On Jan. 28, the infamous “Snowpocalypse” wreaked havoc throughout the city, stranding countless people on the streets, at work, on buses and at schools.
Wheeler High School students Andros Garcia, Christian McDuffie and Miljenko Ramljak are a few of the hundreds of students who found themselves swept up in a natural disaster and left to wonder, “When will I get home? Will I even get home at all?”
Garcia, McDuffie and Ramljak are enrolled in the magnet program at Wheeler and live in the south Cobb area. As school bus riders, they were unable to leave the campus until nearly four hours after school was scheduled to release, and even after that, their bus didn’t reach its first stop until three-and-a-half hours after its departure from Wheeler.
This trend continued until almost 10 p.m. before the students were escorted off the bus to spend the night at nearby Griffin Middle School. Andros Garcia and Miljenko Ramljak, however, had their own plan in mind.
Garcia and Ramljak decided against sleeping at the middle school and were both determined to get home that night. Going against the orders of their bus driver and the Griffin administrators, Garcia and Ramljak began the treacherous 6-mile journey home.
“I just wanted to get home to eat and sleep. I was on that bus for five hours,” Garcia said. After jogging in the snow with all their school supplies, Garcia and Ramljak made it home safely within an hour and a half.
Unlike his classmates, McDuffie opted to spend the night at Griffin. Though he only had his jacket to use as a blanket and small snacks to eat, McDuffie was thankful for the efforts that the school employees made to keep him and the other students comfortable.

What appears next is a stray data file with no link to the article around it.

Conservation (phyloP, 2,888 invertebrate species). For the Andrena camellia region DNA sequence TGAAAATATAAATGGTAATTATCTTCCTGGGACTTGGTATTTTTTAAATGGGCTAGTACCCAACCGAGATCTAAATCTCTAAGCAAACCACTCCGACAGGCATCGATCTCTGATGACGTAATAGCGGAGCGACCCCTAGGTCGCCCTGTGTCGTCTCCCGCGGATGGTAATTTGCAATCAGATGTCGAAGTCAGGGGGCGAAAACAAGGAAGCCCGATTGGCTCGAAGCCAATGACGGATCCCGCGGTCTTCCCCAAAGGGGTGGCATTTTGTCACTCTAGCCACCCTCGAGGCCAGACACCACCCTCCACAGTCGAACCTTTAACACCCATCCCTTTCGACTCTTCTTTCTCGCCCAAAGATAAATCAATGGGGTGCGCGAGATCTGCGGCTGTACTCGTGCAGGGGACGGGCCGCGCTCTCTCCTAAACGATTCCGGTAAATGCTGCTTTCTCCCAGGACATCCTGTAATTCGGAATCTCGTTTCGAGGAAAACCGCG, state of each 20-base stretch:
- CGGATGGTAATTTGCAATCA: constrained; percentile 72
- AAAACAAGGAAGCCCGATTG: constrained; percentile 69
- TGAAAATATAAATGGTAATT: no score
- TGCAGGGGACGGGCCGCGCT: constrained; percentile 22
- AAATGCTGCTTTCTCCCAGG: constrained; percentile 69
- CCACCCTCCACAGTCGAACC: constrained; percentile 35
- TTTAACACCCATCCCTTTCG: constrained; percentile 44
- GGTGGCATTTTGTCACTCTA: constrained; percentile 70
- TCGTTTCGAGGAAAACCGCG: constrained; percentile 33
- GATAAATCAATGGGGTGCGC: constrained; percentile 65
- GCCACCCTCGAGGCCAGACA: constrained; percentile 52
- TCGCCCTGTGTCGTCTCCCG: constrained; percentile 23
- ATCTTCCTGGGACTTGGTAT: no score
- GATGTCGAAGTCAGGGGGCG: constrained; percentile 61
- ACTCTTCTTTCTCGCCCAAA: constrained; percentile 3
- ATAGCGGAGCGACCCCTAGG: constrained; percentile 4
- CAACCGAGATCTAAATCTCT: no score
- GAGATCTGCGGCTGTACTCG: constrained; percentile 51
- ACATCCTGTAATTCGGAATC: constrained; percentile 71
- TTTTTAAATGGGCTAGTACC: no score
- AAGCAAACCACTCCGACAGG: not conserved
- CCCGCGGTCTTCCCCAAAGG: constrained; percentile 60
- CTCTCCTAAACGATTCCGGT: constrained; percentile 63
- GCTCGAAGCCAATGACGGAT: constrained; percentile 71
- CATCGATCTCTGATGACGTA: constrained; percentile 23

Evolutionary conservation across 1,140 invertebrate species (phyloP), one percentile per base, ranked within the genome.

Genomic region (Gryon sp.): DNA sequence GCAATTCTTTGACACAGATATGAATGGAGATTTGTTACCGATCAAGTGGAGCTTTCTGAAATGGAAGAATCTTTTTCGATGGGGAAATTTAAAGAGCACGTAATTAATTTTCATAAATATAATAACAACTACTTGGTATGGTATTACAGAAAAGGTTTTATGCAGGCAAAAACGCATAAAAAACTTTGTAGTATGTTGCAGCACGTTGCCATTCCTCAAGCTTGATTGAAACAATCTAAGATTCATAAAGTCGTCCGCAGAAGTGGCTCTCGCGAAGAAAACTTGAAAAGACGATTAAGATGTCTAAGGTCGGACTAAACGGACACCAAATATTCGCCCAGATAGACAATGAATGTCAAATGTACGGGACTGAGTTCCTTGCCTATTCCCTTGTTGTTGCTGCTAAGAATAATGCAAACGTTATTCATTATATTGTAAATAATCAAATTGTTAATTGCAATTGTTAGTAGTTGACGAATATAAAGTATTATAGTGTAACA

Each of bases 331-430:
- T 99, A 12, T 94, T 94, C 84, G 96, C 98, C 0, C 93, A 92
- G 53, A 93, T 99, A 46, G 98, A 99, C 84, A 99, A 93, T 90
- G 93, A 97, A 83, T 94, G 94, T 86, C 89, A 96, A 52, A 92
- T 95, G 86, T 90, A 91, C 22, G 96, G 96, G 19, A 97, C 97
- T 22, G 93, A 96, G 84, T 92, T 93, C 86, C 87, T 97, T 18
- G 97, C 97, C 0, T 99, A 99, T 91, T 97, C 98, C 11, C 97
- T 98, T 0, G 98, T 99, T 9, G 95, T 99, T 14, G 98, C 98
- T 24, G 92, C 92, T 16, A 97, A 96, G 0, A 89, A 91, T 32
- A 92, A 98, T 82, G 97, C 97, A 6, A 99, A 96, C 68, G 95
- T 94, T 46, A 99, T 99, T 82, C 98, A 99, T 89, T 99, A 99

“It was better than sleeping outside in the cold,” McDuffie said. “But I was still worried about how I’d get home.” The following morning, McDuffie walked 8 miles to get home rather than waiting on a school bus to retrieve him — it was faster.
The only thing more stressful than riding a school bus under such circumstances might be driving one.
With major roads closing before the students were even released, the bus drivers faced major obstacles from the start, including slick roads, traffic jams, terrified children.
Keeping calm was the key to holding it together, a statement Renee Croy, a Cobb County bus driver of more than 20 years, can attest to.
Croy was stranded for nearly eight hours after dropping off her last students. Overwhelmed and beside herself, Croy said she broke down.
“I’m still not over it. We don’t know how to drive on the ice. Snow is different, but ice can’t be controlled,” she said. “We were starving, thirsty and stuck on the buses. Some drivers had no other choice but to urinate on themselves. There was nowhere else to go!”